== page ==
According to Squibb, the rate of communication loss is related to the increase in X-ray intensity, and the period of recovery is influenced by both flare intensity and the rate of decline in X-ray flux after peaking. Squibb determined that lower frequencies experience fades in propagation prior to the flare peak, with recovery taking longer, while the degree of loss is more severe as frequency decreases.

Squibb's poster explains that SuperDARN detects a ground-scatter band that results from waves reflecting from the ionosphere and ground, and that this band is degraded during solar flare events. To determine the spatial distribution of flare effects, Squibb used data from four radars across North America. He used the RBN -- an array of passive receivers which detects Amateur Radio signals and posts identifiable call signs on the Internet -- to measure HF communication. Squibb chose 3.5, 7, 14, 21, and 28 MHz for study. X‐ray flux data within the 0.05-0.4 nm and 0.1-0.8 nm ranges were taken from the GOES-15 geostationary weather satellite.

Squibb said future research should focus on quantifying the relationship between flare characteristics and HF signal fadeout.

Squibb conducted his research under the guidance of graduate student Nathaniel Frissell, W2NAF, and SuperDARN group supervisors Jo Baker and Mike Ruohoniemi, as part of his participation in the Research Experiences for Undergraduates (REU) program sponsored by the National Science Foundation and hosted by the Center for Space Science and Engineering Research (Space@VT). His co-authors included Magda Moses, KM4EGE, of Virginia Tech, and Robyn Fiori of the Canadian Space Weather Forecast Center.



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International Lighthouse and Lightship Weekend Registration Topped 500 this Year

The number of registrations in the International Lighthouse and Lightship Weekend (ILLW) reached 506, with 32 countries represented. Activity for the August 15-16 event was higher this year from the major seafaring nations of Australia, England, and Germany, adding to growth from Bulgaria, Canada, Cuba, France, Portugal and Scotland, ILLW organizers reported That was down from 2014, however, when there were 544 entrants for the operating event.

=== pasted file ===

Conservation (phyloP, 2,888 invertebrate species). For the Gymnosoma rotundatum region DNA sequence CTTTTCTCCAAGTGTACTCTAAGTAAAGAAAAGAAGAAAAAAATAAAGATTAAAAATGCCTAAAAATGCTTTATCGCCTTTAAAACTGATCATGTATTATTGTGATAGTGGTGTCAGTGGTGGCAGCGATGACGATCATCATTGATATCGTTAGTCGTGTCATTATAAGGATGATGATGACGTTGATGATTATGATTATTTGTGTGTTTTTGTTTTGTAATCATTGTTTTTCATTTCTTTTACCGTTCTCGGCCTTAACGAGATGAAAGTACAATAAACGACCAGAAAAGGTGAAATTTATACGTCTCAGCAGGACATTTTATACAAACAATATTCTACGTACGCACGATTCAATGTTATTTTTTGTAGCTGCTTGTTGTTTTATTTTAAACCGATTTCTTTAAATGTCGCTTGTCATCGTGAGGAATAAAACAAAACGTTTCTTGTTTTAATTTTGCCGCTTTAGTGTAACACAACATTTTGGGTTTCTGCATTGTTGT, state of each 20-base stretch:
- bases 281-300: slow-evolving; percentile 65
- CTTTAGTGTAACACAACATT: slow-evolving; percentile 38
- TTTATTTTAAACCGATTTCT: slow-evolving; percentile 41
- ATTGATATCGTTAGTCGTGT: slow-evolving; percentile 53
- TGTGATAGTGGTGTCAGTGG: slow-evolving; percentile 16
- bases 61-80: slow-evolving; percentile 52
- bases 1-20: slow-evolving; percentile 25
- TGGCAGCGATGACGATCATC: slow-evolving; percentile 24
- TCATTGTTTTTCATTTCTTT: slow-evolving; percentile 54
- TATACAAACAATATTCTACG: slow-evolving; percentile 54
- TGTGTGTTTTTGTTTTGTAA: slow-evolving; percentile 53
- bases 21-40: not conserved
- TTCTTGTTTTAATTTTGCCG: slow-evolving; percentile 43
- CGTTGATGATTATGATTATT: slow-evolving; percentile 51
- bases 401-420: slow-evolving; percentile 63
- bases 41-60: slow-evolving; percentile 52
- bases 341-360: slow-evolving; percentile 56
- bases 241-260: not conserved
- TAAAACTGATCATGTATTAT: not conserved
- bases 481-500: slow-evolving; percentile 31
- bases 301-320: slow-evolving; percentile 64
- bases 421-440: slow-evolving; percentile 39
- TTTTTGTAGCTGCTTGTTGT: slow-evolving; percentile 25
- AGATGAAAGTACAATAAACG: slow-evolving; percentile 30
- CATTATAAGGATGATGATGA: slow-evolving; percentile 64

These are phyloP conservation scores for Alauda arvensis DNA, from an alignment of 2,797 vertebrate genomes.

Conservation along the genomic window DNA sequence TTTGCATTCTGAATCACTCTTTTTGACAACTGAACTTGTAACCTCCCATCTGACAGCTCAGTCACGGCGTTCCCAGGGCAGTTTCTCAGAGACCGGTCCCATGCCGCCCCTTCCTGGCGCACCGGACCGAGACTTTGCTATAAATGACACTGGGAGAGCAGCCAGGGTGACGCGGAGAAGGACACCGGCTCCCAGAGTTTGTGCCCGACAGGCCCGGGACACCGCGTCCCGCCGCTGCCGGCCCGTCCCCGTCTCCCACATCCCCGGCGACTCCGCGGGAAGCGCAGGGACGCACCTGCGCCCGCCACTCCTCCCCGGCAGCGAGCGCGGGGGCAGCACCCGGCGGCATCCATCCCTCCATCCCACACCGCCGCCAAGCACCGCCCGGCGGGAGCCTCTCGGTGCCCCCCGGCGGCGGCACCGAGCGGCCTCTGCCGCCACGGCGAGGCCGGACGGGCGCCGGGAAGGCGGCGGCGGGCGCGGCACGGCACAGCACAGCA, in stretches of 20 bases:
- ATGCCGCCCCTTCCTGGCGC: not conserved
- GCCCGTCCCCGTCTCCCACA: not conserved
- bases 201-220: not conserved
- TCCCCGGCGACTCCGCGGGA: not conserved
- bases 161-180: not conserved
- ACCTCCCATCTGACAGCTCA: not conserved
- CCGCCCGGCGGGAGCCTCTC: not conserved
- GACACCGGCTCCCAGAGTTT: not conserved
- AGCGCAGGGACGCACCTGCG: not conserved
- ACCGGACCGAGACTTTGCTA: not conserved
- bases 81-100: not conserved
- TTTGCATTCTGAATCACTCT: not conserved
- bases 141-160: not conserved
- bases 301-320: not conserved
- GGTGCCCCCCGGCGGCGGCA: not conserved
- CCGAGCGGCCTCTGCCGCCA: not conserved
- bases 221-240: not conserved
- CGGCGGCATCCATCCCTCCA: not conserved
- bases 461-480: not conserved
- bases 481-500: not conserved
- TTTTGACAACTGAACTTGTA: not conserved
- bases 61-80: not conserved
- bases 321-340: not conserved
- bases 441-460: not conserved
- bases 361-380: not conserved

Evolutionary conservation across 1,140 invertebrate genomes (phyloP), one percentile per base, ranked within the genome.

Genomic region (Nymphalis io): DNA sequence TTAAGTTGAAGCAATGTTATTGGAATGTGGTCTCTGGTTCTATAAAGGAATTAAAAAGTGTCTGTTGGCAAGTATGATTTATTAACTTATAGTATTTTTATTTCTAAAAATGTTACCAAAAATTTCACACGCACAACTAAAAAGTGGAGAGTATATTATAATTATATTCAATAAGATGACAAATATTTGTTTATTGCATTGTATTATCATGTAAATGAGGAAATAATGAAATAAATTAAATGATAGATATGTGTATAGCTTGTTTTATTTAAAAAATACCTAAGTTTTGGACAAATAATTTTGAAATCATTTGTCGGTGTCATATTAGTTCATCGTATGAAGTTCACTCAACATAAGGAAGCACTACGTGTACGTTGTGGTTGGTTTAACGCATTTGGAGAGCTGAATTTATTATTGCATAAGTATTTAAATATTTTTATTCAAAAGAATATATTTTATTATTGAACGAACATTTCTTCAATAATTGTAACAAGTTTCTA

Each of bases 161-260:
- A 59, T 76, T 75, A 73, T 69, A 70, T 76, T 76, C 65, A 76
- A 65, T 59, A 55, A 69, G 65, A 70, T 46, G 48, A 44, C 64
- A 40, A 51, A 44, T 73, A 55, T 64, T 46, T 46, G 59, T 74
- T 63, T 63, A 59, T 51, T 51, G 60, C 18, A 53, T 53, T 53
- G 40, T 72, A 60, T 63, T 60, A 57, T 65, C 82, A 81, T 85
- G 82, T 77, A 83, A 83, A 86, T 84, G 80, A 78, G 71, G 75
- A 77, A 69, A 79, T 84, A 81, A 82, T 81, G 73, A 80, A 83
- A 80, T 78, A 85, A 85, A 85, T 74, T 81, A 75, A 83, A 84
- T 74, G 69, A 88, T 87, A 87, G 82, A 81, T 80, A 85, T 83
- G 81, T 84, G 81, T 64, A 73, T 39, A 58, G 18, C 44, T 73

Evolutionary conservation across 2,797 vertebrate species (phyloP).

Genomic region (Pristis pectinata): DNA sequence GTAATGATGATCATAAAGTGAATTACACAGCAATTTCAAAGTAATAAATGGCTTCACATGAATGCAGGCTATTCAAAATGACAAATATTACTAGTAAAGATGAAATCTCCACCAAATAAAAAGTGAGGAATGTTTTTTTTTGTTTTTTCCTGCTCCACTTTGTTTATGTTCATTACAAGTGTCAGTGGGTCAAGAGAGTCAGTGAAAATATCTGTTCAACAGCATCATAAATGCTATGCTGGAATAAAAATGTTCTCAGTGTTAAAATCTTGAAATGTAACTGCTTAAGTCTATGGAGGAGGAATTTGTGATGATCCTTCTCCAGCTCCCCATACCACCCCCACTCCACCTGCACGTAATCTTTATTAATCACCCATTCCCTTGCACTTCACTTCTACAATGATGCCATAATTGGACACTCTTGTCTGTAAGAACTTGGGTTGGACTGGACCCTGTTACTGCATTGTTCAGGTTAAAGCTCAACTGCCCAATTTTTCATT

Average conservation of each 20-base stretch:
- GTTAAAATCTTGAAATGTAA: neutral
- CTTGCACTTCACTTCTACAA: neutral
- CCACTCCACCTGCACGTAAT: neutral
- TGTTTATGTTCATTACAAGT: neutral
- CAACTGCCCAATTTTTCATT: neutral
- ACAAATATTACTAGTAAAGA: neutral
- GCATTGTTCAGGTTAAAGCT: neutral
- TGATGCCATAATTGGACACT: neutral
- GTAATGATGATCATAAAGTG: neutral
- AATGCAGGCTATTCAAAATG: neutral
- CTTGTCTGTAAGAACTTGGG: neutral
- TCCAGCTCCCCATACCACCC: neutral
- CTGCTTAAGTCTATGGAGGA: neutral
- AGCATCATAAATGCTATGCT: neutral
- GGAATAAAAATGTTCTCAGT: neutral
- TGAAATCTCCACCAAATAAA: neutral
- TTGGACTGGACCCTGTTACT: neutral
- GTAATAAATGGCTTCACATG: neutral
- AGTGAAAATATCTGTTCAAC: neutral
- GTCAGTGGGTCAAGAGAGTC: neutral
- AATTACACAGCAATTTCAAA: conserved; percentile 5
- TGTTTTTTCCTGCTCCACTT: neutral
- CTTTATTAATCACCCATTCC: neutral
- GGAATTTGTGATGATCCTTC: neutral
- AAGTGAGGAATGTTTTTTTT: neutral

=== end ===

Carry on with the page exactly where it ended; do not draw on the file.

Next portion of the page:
Moose Peak Light on Mistake Island off the coast of Maine was where Dr Jerry Metz, N1QLL, enjoyed ILLW 2015. [Jerry Metz, N1QLL, photo]

Michael Sealfon, WA2OCG, put the number of 2015 registrations over the 500 mark, when he signed up to operate from Alki Point Lighthouse marking the southern entrance to Seattle's Elliott Bay in Washington. More than 70 US lighthouses and lightships were activated for the 2015 event, some identifying with 1 × 1 special event call signs. Cuba this year had 13 registered sites, possibly a reflection of the normalization of diplomatic relations with the US.

The operation of Glenn Alford, VK3ILW/VK7, was typical of the DX available. On the air from Cape Wickham Lighthouse on King Island, he logged contacts in the Canary Islands, Cuba, Baltic Islands, Guatemala, Europe, the US, Alaska, Australia, and New Zealand.

Australia Broadcasting Corporation informed listeners that visitors to the red-and-white candy-striped Point Moore Lighthouse, some 400 km north of Perth and dominating the Geraldton skyline in West Australia, had claimed a new world record for the most people hugging a lighthouse. The lighthouse -- built in 1878 and one of Australia's oldest steel lighthouses -- hosted the ILLW operation of Maarten Plug, VK6MP. More than 1000 turned out for the world record-attempting embrace. During ILLW, the doors of the lighthouse were opened to allow a glimpse inside.

Retired physician Jerry Metz, N1QLL, camped out on Mistake Island to activate Moose Peak light, built in 1851 and still in operation on Maine's foggy Down East coast.

The next and 19th annual Lighthouse and Lightship Weekend on August 20-21, 2016, already has 30 registrations. The annual Amateur Radio event was initiated in Scotland by John Forsyth, GM4OOU, and the Mike Dalrymple, GM4SUC (SK). Lighthouses and lightships in some 85 countries have been represented in the annual event since its inception. -- Thanks to Jim Linton, VK3PC, ILLW, Gerry Metz, N1QLL

World Digital ATV QSO Party to Mark 5th Year

The World Digital Amateur Television (DATV) QSO Party will celebrate its 5th year when it gets under way August 21-22. Organizer and anchor Peter Cossins, VK3BFG, has been busy planning for another successful event. While the event is centered on the VK3RTV Melbourne-Geelong DATV repeater, stations in the US, the UK, and elsewhere are welcome to join via a local ATV repeater or via Skype.

August 21 will focus on Australian ATV enthusiasts, with participation available via the VK3RTV digital repeater east of Melbourne, the first in Australia to go 100 percent digital. On Saturday morning (Friday evening in US time zones), the rest of the world will join the Digital ATV QSO Party.

A DATV "test pattern" transmitted via the VK3RTV repeater in Australia.